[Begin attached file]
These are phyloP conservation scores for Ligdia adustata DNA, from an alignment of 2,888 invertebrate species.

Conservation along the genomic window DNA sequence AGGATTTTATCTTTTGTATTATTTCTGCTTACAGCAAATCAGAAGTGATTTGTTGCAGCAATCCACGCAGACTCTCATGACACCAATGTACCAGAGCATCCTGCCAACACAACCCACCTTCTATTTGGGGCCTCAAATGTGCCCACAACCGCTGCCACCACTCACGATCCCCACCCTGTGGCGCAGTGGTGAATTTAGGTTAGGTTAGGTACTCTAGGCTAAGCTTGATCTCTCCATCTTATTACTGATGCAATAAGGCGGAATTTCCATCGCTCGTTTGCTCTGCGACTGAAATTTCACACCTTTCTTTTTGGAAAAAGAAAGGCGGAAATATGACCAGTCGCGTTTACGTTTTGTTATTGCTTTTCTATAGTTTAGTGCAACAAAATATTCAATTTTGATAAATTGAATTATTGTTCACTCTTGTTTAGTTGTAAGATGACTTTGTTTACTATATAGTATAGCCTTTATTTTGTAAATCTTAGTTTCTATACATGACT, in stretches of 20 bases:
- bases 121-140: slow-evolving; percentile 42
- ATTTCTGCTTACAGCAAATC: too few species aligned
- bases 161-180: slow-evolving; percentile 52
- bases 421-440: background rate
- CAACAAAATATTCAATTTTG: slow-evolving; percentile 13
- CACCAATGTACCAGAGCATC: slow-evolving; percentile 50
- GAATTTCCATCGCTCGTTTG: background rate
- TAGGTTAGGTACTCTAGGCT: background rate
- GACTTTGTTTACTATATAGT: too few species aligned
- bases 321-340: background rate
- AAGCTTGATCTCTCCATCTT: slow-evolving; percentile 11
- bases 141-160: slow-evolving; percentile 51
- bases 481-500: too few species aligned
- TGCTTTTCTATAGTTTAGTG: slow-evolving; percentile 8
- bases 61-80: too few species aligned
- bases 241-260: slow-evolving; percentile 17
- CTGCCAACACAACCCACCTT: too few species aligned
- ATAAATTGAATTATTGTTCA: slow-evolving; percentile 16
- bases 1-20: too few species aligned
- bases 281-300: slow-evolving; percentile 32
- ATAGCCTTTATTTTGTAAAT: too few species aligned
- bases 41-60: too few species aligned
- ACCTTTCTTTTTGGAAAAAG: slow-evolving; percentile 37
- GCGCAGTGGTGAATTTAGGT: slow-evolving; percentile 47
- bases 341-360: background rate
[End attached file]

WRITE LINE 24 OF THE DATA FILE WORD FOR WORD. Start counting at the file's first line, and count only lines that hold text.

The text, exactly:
- bases 41-60: too few species aligned